4 out of 5
While Yoshitoki Oima’s second collected volume of To Your Eternity maintains the sole weakness I found in the former volume – being a bit too visually poetic at times, and “shooting” a scene like a movie instead of a comic – it maintains all of the very, very strong positives of story and humor and characterization, improves on the consistency of the already-stellar artwork, and then adds a surprising layer of stakes to things.
We’re traveling to Yanome with March and Parona and the old woman. Though I have to admit I find the specifics of what Hayase’s intention was with bringing the trio there a little cloudy (this somewhat ties into that cinematic aspect a bit), it’s not disruptive – it “feels” right for the flow of the story, and the way Oima does a bit of fish-out-of-water humor with March and Parona in a more civilized village, and then uses that to underline the tragedy of what’s occurred is narrative brilliance; Yoshitoki’s writing in this regard (and how it’s translated) has been striking from the start, and it’s quite amazing how ‘To Your Eternity’ doesn’t appear to reach for these moments, but arrives at them very naturally.
There’s an exciting jailbreak, and a very exciting chase. And then assurance that this series is likely going to be emotionally turbulent the whole way through.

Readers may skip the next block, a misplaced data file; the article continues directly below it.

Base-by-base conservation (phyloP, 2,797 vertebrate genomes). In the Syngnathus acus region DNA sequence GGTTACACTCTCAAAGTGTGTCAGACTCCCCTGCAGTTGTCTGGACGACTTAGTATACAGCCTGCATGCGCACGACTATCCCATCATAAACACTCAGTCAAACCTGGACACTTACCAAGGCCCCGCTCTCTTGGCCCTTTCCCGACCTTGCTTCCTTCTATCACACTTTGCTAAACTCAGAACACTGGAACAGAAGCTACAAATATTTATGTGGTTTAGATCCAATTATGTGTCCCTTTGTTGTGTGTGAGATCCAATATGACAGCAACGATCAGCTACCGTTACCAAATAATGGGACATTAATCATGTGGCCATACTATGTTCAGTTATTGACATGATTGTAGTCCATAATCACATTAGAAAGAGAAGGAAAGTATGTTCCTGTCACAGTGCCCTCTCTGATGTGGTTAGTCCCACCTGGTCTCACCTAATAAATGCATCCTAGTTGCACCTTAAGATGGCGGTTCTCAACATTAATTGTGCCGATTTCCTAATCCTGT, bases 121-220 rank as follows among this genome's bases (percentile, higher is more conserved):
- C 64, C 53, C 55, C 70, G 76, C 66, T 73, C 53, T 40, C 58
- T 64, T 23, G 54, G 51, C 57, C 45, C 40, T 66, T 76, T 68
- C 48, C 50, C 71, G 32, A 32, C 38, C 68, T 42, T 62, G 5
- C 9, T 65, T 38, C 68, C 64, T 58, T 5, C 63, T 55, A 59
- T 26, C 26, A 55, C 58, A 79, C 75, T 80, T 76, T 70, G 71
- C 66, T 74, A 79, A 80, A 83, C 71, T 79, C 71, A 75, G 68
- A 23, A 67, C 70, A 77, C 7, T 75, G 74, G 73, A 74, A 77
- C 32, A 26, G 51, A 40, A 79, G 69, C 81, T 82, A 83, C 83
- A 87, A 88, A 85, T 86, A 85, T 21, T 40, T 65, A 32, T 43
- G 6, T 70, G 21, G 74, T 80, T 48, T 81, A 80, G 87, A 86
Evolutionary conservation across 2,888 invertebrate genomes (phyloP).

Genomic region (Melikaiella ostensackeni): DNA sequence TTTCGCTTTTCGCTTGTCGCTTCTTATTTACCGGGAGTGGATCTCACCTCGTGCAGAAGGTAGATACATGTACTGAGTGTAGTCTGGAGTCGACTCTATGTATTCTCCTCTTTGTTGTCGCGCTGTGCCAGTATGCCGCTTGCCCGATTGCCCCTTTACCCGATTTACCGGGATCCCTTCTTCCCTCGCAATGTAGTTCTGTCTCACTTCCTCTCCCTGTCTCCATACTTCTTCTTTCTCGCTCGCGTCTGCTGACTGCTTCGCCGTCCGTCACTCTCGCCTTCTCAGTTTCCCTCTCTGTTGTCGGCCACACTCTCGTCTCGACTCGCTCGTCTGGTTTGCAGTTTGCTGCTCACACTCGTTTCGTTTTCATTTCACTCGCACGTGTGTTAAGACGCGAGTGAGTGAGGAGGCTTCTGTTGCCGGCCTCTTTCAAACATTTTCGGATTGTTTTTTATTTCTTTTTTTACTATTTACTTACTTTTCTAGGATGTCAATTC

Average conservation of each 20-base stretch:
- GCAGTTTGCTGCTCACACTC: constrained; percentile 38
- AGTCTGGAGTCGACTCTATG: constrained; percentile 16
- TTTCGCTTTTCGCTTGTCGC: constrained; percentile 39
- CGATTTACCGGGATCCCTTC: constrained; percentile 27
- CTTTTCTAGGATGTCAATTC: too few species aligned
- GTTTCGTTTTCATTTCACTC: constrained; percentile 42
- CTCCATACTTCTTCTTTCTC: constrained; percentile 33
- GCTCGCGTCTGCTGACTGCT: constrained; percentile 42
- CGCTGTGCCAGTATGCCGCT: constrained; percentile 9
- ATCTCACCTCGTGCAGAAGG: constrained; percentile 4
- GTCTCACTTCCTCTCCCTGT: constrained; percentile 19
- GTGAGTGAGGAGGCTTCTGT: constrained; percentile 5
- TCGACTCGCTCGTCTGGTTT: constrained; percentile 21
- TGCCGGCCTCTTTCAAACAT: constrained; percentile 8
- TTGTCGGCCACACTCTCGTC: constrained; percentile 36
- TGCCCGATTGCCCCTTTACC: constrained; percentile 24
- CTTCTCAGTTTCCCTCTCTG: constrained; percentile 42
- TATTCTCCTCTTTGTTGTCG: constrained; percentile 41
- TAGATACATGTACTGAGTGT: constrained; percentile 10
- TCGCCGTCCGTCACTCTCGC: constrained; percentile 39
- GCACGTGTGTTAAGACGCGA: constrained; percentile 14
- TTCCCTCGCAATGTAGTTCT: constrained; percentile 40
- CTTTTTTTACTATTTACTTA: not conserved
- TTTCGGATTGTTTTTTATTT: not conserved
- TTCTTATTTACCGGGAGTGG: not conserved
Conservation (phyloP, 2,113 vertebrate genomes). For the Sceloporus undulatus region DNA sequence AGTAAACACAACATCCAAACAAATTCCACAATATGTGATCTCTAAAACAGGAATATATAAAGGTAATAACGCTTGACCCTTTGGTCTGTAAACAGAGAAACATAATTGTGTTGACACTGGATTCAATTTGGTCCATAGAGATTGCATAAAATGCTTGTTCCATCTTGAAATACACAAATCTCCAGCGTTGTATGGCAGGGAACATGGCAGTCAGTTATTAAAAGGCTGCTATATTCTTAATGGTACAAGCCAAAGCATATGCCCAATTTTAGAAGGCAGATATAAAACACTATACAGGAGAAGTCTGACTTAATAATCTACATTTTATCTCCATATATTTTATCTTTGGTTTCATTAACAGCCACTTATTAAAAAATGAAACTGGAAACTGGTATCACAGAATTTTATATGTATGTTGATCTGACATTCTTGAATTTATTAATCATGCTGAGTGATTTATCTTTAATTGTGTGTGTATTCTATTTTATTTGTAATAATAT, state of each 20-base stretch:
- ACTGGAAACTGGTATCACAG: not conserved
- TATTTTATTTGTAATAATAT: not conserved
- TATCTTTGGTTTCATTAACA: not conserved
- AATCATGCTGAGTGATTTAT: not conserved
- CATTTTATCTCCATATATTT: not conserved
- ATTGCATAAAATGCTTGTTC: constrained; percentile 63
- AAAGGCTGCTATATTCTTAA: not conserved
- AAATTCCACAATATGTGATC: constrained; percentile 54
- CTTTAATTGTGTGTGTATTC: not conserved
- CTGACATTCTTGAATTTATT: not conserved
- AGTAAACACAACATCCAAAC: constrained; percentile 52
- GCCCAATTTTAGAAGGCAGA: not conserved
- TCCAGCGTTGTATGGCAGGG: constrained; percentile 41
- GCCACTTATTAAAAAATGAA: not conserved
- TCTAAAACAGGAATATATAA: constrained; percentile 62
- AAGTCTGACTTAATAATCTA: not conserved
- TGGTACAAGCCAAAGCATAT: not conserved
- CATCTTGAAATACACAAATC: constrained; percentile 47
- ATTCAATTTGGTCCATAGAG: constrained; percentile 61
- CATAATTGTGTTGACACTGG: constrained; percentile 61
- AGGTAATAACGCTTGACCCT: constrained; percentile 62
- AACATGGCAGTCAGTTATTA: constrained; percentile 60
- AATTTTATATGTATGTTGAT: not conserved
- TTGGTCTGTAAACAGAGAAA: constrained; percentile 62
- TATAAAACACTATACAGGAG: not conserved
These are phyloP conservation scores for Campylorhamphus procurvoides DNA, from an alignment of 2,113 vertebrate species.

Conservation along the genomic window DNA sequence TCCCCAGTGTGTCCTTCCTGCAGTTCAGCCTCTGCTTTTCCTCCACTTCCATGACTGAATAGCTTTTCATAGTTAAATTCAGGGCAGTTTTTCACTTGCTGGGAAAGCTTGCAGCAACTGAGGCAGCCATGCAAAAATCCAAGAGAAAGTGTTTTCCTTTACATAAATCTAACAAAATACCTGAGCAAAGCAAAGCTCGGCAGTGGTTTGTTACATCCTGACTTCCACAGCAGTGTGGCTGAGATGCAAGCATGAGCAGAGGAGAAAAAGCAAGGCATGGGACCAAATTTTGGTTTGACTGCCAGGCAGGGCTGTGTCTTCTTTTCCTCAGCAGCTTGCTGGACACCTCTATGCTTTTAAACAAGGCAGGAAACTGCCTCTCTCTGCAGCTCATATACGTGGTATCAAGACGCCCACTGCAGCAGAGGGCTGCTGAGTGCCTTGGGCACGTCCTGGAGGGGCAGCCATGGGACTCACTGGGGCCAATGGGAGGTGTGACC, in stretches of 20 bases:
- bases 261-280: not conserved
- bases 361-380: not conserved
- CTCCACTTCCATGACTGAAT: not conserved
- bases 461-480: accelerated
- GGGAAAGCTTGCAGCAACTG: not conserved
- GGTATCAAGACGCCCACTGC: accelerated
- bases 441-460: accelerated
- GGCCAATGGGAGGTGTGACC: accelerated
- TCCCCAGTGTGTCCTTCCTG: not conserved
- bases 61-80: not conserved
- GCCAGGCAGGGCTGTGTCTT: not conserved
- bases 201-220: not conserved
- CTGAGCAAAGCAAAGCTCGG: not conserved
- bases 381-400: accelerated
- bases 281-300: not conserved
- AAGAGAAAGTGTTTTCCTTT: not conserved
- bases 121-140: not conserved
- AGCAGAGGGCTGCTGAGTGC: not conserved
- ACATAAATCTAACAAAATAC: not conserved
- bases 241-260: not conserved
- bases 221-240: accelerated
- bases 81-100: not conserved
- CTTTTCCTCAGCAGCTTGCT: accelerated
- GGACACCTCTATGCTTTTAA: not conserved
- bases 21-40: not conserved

Later, as Fushi departs to go his own way, his runs back into the old woman, who starts to teach him some more phrases, giving us the stepping stones to a speaking character. The night before they are to meet the woman’s apparent lover at their next destination, while camping Fushi is attacked by a being that’s as “other” as he is, but without his reactive nature – it is wholly aggressive, and our godly narrator pops into the story as a hooded figure to explain to Fushi that this being is very much out to destroy him, and has the ability to do so. This is entirely unexpected: the general tone of Eternity seemed to be one of discovery. Laced with sadness, yes, and spiced up with some action and adventure, but introducing a legitimate threat to our immortal is a fascinating addition to things, and a smart one.
As I’ve been watching the anime, I’ve been able to fill in some of the story beats that haven’t been as clear to me in the manga as they are in the animated version – again, the aforementioned poetic / cinematic aspects, when Oima’s visual over-cleverness perhaps sidesteps some clarity. I’m curious if this is something we’ll see evolve as the series goes along, or if I’ll just get used to it. I’m certainly looking forward to finding out.